96, Oct. 8 • Successor to Milton Cross (d. 1975) as the authoritative announcer’s voice of the Metropolitan Opera’s Saturday matinee radio broadcasts for the next 29 seasons and 500 broadcasts.
81, Oct. 17 • Actor known for playing Patty Lane’s high-school sweetheart on the 1960s The Patty Duke Show.
William L. Armstrong
79, July 5 • Colorado media executive and conservative Republican who served in Congress (1972-1990, including two terms in the Senate, where he was a strong ally to Ronald Reagan). He became a “committed Christian” in the 1970s, was a longtime board member of Campus Crusade for Christ (since renamed Cru), and president of Colorado Christian University from 2006 until cancer felled him this year.
84, Oct. 31 • Noted children’s author and illustrator, whose 1975 novel Tuck Everlasting led young readers to explore what it might mean to live forever.
Kenneth E. Bailey
85, May 23 • Evangelical scholar, author, and professor who spent 40 years (1955-1995) in the Middle East, learning its history, cultures, and languages, and teaching in -seminaries and institutes in Egypt, Lebanon, Jerusalem, and Cyprus. A Presbyterian, he was known for books like Jesus Through Middle Eastern Eyes.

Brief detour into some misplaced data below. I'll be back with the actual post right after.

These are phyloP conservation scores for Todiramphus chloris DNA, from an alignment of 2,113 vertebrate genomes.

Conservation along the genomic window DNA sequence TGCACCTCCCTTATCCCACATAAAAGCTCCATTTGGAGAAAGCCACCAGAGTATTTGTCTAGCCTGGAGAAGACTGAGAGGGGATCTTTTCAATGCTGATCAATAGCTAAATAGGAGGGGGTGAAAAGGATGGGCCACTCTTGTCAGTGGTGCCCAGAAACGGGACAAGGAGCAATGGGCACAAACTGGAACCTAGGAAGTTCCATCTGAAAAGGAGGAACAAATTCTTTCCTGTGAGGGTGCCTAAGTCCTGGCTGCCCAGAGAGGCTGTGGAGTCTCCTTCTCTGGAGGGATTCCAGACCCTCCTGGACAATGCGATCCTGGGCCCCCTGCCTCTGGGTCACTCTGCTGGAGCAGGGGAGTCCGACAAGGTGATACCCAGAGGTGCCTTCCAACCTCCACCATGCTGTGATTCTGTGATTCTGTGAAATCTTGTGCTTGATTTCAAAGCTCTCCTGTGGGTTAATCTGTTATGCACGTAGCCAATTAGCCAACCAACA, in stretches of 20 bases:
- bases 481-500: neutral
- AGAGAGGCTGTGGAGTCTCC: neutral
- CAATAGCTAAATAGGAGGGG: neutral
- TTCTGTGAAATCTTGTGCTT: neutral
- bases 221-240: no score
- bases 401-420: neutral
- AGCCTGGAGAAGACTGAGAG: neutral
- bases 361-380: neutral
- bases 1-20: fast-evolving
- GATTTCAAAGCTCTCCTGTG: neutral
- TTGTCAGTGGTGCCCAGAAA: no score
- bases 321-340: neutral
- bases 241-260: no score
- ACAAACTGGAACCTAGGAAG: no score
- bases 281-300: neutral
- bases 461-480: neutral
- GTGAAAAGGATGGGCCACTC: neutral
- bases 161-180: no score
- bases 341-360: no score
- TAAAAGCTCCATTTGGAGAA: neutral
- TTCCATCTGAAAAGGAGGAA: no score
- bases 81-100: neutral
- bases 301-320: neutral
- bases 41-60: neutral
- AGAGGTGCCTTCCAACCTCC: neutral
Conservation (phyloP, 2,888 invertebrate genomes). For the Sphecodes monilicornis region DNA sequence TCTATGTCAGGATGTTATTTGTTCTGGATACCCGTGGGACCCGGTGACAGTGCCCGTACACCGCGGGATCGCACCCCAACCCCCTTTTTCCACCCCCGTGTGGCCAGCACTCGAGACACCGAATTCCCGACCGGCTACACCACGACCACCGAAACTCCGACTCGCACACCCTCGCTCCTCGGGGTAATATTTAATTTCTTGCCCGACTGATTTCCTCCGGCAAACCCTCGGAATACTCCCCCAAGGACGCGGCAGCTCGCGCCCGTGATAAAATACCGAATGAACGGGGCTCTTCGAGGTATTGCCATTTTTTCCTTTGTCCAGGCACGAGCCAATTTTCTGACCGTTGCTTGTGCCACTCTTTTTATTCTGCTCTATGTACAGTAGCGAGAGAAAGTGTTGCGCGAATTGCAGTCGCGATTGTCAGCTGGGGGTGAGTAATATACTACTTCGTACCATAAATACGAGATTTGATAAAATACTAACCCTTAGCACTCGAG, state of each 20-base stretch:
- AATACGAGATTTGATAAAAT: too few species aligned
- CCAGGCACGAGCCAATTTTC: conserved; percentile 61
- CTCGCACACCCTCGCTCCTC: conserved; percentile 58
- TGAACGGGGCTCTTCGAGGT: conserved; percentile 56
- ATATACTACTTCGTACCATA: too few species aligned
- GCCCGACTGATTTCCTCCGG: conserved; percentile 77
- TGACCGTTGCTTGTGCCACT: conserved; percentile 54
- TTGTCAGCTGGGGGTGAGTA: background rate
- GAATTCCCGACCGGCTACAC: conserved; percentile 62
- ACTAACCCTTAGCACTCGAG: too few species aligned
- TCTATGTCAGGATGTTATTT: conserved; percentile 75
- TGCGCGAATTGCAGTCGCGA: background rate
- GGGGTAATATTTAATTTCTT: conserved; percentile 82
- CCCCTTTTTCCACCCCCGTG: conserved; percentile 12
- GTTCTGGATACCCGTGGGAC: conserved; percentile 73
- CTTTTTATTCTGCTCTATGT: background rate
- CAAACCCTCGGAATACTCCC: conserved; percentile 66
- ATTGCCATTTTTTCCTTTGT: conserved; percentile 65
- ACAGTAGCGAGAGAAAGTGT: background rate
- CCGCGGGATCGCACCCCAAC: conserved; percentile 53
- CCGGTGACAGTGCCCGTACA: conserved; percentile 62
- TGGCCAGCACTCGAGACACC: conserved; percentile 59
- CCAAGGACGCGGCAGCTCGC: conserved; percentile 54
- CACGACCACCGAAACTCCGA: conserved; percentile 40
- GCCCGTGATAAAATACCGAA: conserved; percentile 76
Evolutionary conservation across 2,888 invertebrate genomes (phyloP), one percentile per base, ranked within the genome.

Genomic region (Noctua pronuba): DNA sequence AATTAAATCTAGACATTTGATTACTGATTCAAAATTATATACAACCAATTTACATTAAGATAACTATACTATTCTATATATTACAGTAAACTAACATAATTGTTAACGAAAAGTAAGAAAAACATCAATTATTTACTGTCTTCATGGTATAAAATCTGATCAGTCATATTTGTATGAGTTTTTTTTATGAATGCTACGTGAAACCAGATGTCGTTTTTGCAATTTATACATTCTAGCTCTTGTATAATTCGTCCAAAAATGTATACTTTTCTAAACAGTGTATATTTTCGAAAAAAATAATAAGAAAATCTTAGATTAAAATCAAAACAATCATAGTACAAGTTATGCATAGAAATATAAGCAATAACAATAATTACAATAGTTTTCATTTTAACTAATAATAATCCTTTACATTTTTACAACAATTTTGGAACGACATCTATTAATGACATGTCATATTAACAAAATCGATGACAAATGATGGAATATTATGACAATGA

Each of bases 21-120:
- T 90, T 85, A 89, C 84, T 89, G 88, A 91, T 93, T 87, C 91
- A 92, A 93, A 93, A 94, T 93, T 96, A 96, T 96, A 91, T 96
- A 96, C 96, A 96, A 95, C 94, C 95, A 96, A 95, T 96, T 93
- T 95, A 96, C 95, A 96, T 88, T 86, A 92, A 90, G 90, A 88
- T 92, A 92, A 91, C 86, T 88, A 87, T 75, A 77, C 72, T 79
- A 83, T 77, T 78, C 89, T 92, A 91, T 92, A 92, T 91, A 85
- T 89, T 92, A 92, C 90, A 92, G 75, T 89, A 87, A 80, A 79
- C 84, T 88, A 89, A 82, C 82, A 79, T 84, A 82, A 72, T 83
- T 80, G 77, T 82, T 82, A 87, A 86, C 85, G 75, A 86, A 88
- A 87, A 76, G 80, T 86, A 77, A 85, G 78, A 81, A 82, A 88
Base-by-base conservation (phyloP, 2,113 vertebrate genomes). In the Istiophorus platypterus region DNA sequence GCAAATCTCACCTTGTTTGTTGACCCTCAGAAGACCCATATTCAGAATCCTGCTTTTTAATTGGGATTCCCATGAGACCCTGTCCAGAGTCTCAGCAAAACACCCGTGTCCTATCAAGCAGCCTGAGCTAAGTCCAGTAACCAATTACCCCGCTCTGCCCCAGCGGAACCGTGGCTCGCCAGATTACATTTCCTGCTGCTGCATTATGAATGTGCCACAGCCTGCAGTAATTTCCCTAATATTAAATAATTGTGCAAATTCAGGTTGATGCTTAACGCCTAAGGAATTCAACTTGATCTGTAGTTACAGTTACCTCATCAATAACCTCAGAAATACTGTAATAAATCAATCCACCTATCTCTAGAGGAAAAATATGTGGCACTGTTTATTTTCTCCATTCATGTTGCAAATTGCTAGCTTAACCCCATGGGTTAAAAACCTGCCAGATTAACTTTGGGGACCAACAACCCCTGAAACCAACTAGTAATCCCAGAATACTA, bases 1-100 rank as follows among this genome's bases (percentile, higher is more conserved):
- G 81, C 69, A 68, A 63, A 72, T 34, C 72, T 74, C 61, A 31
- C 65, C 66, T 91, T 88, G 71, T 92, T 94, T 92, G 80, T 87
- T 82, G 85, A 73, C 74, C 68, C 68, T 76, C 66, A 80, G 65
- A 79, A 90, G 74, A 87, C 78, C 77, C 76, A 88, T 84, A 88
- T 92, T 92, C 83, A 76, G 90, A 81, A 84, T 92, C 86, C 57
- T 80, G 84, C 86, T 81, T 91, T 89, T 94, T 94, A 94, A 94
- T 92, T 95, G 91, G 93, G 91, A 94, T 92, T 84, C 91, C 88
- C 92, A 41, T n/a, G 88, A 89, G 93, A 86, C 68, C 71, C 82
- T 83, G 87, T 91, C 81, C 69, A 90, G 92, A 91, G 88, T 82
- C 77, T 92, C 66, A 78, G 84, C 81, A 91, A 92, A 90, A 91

David Bald Eagle
97, July 22 • Native American whose varied career included appearances in 40 films, including the 1990 Oscar-award-winning Dances with Wolves. His was tourism’s face of the Lakota people of South Dakota.
93, Nov. 15 • Song leader, music director, and emcee for evangelist Billy Graham’s crusades, from the first one in 1947 in Michigan to the last in 2005 in New York City. Barrows, an ordained Baptist, was a skilled preacher himself and sometimes substituted when Graham fell ill. Graham often told others, “Cliff could just step up and preach a lot better sermon than me because God gave him the gift—not only of organization and music, but also of preaching and teaching.”
Daniel J. Berrigan
94, April 30 • Jesuit priest, roving academic, author, poet, hero of the Catholic left, and militant anti-war activist who with eight fellow Catholics in 1968 seized draft records from a Selective Service office in Maryland and burned them publicly. He eventually served two years in federal prison for the crime.
93, Feb. 16 • Egyptian Copt and professor-turned-diplomat who served a five-year term as secretary--general of the United Nations during a period of genocides and political friction in the early 1990s. The Clinton administration blocked his bid for a second term.
David Bowie ▼
69, Jan. 10 • Popular British rock star and songwriter, ever epitomizing moderns’ search for spiritual meaning in life and the universe, a quest seemingly left unfinished when he died.